Piva is Good!
The only way to travel in the CIS: Drunk!
Boston Globe July 22, 1999
In Russia, an alcohol revolution brewing
By David Filipov
MOSCOW – Elvira the country singer serves up a refreshing glass of “Chuvash
Bouquet,” known for its apple-like aftertaste. Next door, Igor from the
Volga unleashes heavy barrages of “Stalingrad Strong” to a line of willing
victims. Not far away, the godmother of Russian Beverage is doling out dark,
mysterious quaffs of “Black Prince.” It’s cold. It’s popular. And it’s
not vodka. Beer is on a roll in Russia, and may even be making inroads on
vodka’s once unassailable place as Russians’ favorite libation.
Here at the Great Moscow Beer Festival, it is easy to see why. Russian brewers
are serving notice that they can produce quality beers at reasonable prices
and in dozens of varieties. This may seem surprising in a land where, just
a decade ago, beer was unloaded off the back of an unrefrigerated truck and
sold on the street in unlabeled bottles. Thirsty consumers ignored the sour
taste and the sediment to chug the warm beverage on the spot. “Soviet brewers
knew people would buy it anyway,” said Dr. Valeria Isayeva, laboratory chief
at the Russian Research Institute of Beer Brewing, Non-Alcoholic Beverage
and Wine Producing Industry. “They can’t get away with that now.”
These days, Muscovites still suck down brewskies
on the street – no law against that here – but they are quality brews with
attractive labels. Consumption, which dipped in the early 1990s as people
laid off the bad old stuff, is on the rise. “Beer consumption is definitely
growing,” Isayeva, sort of the godmother of the industry for her institute’s
control of brewing standards, intoned as she poured a schooner of Black Prince,
an intoxicatingly heavy dark beer.
Lidia helping the cause
There is talk that the beer boom is beginning to ferment unrest in the region’s
alcohol hierarchy: Young Russians are shifting from vodka to beer, and a
similar shift to suds is well under way in Poland, another former Communist
country of vodka-lovers. “I now like beer for most social occasions,” said
Artur Vasilyev, sipping a Stalingrad as he tried to explain his hop to hops.
“Vodka is good only when you need to get stinking drunk.”
Russians on average drink only about 20 quarts of beer a year – seven times
less than other Europeans. But since last year’s financial collapse, demand
for locally brewed beer has skyrocketed, and industry analysts say the potential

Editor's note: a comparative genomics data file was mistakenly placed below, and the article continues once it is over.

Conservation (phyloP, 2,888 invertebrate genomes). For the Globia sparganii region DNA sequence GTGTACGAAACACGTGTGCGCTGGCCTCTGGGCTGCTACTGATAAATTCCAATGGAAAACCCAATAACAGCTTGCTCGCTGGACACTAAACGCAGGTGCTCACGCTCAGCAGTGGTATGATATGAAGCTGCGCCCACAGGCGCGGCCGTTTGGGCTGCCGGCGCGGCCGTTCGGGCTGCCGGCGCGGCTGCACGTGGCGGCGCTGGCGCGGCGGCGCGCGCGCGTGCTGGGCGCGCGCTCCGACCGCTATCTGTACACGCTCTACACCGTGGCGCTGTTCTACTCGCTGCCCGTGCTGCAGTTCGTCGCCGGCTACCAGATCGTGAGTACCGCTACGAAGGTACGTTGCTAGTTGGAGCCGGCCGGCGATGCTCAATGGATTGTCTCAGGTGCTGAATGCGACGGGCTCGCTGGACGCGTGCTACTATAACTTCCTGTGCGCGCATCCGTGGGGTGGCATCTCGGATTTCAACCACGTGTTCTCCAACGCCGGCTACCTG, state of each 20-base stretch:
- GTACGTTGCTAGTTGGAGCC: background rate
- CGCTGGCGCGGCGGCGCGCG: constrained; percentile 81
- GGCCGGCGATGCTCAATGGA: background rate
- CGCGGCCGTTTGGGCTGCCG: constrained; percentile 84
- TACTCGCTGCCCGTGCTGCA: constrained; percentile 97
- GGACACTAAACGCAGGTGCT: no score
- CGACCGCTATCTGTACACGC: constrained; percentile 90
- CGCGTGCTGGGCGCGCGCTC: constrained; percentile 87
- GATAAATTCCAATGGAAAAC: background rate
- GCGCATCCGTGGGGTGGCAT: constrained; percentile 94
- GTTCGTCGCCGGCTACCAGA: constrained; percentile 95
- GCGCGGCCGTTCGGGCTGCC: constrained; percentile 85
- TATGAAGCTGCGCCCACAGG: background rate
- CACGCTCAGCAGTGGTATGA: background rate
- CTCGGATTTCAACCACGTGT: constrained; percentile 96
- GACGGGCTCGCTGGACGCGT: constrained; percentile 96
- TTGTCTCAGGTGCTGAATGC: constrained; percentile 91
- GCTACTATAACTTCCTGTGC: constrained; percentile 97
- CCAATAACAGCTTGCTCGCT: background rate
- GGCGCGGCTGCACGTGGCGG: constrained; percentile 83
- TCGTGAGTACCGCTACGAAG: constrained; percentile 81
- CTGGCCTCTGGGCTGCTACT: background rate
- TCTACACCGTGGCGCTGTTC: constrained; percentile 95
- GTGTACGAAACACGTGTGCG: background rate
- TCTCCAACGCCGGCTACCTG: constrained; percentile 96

for growth is enormous. That has lured international beermakers to Russia,
forcing Russian breweries to improve their product. Beer-making technology
has allowed smaller breweries to pop up all over Russia. One example is the
delicious “Chuvash Bouquet” made in a microbrewery in the Volga River city
of Cheboksary, and served by Elvira Timofeyeva, who sang a beer-drinking
song in her native Chuvash tongue.
Powering the brew boom are foreign companies, like
the Scandinavian consortium which in 1992 took over and refurbished a St.
Petersburg brewery and came up with Baltika, the country’s best-selling beer
and the closest thing Russia has to a national brand. An Indian-Belgian company
named SUN Interbrew is challenging Baltika’s dominance. And Turkey’s Efes
brewery and South Africa Breweries, the world’s fourth-largest beer maker,
have each recently opened breweries in Russia.
Guess what I like to drink?
Their brands, like Zolotaya Bochka (Golden Barrel), have scored an instant
hit among younger Russians with catchy ads. The “Bochka” ad shows a close
up of four guys drinking beer on a beach with Jimi Hendrix’s “Little Wing”
playing in the background; when the camera zooms back, you see that it’s
not a beach they’re sitting on, but a sand-filled boxcar on a moving train.
“We should meet more often,” the announcer says as Hendrix’s guitar goes
Even though these companies are foreign-owned, Russians identify them as
national brands because they are locally produced. The losers are imports,
which appeared in the early 1990s but have been all but muscled out of the
Of course, a thriving beer industry will not help Russia’s significant problems
with male life-expectancy, alcoholism and such. Or maybe it will. “We have
a lot of alcoholics in Russia,” Mayor Yury Luzhkov, himself a teetotaler,
said at the festival’s opening ceremony. “Well, in ancient times, they cured
alcoholism with beer.”